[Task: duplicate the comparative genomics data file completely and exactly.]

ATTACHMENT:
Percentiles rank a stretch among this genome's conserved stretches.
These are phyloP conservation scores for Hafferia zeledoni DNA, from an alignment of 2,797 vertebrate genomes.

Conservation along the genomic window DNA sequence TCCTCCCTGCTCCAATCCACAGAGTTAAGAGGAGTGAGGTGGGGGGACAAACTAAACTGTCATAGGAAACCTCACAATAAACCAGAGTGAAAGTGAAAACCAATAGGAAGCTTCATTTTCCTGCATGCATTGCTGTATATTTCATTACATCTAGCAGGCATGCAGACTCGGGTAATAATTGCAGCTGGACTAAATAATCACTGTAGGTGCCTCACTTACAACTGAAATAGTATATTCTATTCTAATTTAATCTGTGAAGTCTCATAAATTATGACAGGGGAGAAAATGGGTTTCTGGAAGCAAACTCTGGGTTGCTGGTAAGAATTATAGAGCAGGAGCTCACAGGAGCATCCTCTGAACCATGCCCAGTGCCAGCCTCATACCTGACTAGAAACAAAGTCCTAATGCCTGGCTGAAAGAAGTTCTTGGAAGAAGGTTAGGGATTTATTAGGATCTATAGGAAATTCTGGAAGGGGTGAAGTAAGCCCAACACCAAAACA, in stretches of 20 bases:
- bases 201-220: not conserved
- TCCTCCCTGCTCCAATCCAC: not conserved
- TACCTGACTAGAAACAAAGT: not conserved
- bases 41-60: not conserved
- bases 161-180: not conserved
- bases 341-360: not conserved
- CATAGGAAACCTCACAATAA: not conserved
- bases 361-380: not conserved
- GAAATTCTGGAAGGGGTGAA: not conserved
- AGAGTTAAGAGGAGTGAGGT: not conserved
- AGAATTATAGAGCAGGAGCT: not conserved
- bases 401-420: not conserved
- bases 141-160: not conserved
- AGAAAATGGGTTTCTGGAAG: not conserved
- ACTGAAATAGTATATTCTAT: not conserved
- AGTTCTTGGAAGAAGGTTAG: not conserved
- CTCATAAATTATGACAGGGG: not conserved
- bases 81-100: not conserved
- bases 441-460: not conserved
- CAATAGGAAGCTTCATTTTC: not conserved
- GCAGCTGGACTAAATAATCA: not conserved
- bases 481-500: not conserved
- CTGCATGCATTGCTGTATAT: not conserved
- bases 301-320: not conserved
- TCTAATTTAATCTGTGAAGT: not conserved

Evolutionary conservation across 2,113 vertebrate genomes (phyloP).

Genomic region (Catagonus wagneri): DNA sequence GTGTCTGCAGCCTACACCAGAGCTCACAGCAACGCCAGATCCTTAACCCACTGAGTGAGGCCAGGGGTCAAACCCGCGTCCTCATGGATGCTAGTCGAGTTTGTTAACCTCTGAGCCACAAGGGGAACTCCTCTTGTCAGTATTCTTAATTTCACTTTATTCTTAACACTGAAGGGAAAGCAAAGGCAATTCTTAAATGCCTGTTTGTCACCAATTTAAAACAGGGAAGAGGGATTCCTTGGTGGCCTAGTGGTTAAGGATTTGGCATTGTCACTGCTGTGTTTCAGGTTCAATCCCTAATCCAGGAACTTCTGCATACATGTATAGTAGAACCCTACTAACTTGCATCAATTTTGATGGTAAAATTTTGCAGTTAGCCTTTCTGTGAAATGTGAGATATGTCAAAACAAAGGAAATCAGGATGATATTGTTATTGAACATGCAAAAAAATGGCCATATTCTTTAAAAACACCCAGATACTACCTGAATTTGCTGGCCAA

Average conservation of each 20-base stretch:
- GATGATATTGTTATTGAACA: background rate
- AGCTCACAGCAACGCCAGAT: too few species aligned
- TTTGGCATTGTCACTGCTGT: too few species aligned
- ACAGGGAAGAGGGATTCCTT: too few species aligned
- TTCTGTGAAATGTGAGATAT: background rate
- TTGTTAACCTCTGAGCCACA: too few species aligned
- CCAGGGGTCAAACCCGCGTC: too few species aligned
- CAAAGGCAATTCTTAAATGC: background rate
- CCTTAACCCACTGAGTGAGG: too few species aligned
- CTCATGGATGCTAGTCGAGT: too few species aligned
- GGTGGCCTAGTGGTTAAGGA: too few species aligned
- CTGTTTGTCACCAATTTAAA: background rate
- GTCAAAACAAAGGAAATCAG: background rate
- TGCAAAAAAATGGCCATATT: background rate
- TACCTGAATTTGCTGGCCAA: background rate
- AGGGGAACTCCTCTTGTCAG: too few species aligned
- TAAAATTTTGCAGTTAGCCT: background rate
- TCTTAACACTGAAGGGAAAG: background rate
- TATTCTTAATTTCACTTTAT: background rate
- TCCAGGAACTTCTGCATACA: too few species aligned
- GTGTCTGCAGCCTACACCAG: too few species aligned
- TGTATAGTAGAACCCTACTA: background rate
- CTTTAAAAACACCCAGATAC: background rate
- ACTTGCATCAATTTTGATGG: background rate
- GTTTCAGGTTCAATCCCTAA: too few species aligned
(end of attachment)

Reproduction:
Percentiles rank a stretch among this genome's conserved stretches.
These are phyloP conservation scores for Hafferia zeledoni DNA, from an alignment of 2,797 vertebrate genomes.

Conservation along the genomic window DNA sequence TCCTCCCTGCTCCAATCCACAGAGTTAAGAGGAGTGAGGTGGGGGGACAAACTAAACTGTCATAGGAAACCTCACAATAAACCAGAGTGAAAGTGAAAACCAATAGGAAGCTTCATTTTCCTGCATGCATTGCTGTATATTTCATTACATCTAGCAGGCATGCAGACTCGGGTAATAATTGCAGCTGGACTAAATAATCACTGTAGGTGCCTCACTTACAACTGAAATAGTATATTCTATTCTAATTTAATCTGTGAAGTCTCATAAATTATGACAGGGGAGAAAATGGGTTTCTGGAAGCAAACTCTGGGTTGCTGGTAAGAATTATAGAGCAGGAGCTCACAGGAGCATCCTCTGAACCATGCCCAGTGCCAGCCTCATACCTGACTAGAAACAAAGTCCTAATGCCTGGCTGAAAGAAGTTCTTGGAAGAAGGTTAGGGATTTATTAGGATCTATAGGAAATTCTGGAAGGGGTGAAGTAAGCCCAACACCAAAACA, in stretches of 20 bases:
- bases 201-220: not conserved
- TCCTCCCTGCTCCAATCCAC: not conserved
- TACCTGACTAGAAACAAAGT: not conserved
- bases 41-60: not conserved
- bases 161-180: not conserved
- bases 341-360: not conserved
- CATAGGAAACCTCACAATAA: not conserved
- bases 361-380: not conserved
- GAAATTCTGGAAGGGGTGAA: not conserved
- AGAGTTAAGAGGAGTGAGGT: not conserved
- AGAATTATAGAGCAGGAGCT: not conserved
- bases 401-420: not conserved
- bases 141-160: not conserved
- AGAAAATGGGTTTCTGGAAG: not conserved
- ACTGAAATAGTATATTCTAT: not conserved
- AGTTCTTGGAAGAAGGTTAG: not conserved
- CTCATAAATTATGACAGGGG: not conserved
- bases 81-100: not conserved
- bases 441-460: not conserved
- CAATAGGAAGCTTCATTTTC: not conserved
- GCAGCTGGACTAAATAATCA: not conserved
- bases 481-500: not conserved
- CTGCATGCATTGCTGTATAT: not conserved
- bases 301-320: not conserved
- TCTAATTTAATCTGTGAAGT: not conserved

Evolutionary conservation across 2,113 vertebrate genomes (phyloP).

Genomic region (Catagonus wagneri): DNA sequence GTGTCTGCAGCCTACACCAGAGCTCACAGCAACGCCAGATCCTTAACCCACTGAGTGAGGCCAGGGGTCAAACCCGCGTCCTCATGGATGCTAGTCGAGTTTGTTAACCTCTGAGCCACAAGGGGAACTCCTCTTGTCAGTATTCTTAATTTCACTTTATTCTTAACACTGAAGGGAAAGCAAAGGCAATTCTTAAATGCCTGTTTGTCACCAATTTAAAACAGGGAAGAGGGATTCCTTGGTGGCCTAGTGGTTAAGGATTTGGCATTGTCACTGCTGTGTTTCAGGTTCAATCCCTAATCCAGGAACTTCTGCATACATGTATAGTAGAACCCTACTAACTTGCATCAATTTTGATGGTAAAATTTTGCAGTTAGCCTTTCTGTGAAATGTGAGATATGTCAAAACAAAGGAAATCAGGATGATATTGTTATTGAACATGCAAAAAAATGGCCATATTCTTTAAAAACACCCAGATACTACCTGAATTTGCTGGCCAA

Average conservation of each 20-base stretch:
- GATGATATTGTTATTGAACA: background rate
- AGCTCACAGCAACGCCAGAT: too few species aligned
- TTTGGCATTGTCACTGCTGT: too few species aligned
- ACAGGGAAGAGGGATTCCTT: too few species aligned
- TTCTGTGAAATGTGAGATAT: background rate
- TTGTTAACCTCTGAGCCACA: too few species aligned
- CCAGGGGTCAAACCCGCGTC: too few species aligned
- CAAAGGCAATTCTTAAATGC: background rate
- CCTTAACCCACTGAGTGAGG: too few species aligned
- CTCATGGATGCTAGTCGAGT: too few species aligned
- GGTGGCCTAGTGGTTAAGGA: too few species aligned
- CTGTTTGTCACCAATTTAAA: background rate
- GTCAAAACAAAGGAAATCAG: background rate
- TGCAAAAAAATGGCCATATT: background rate
- TACCTGAATTTGCTGGCCAA: background rate
- AGGGGAACTCCTCTTGTCAG: too few species aligned
- TAAAATTTTGCAGTTAGCCT: background rate
- TCTTAACACTGAAGGGAAAG: background rate
- TATTCTTAATTTCACTTTAT: background rate
- TCCAGGAACTTCTGCATACA: too few species aligned
- GTGTCTGCAGCCTACACCAG: too few species aligned
- TGTATAGTAGAACCCTACTA: background rate
- CTTTAAAAACACCCAGATAC: background rate
- ACTTGCATCAATTTTGATGG: background rate
- GTTTCAGGTTCAATCCCTAA: too few species aligned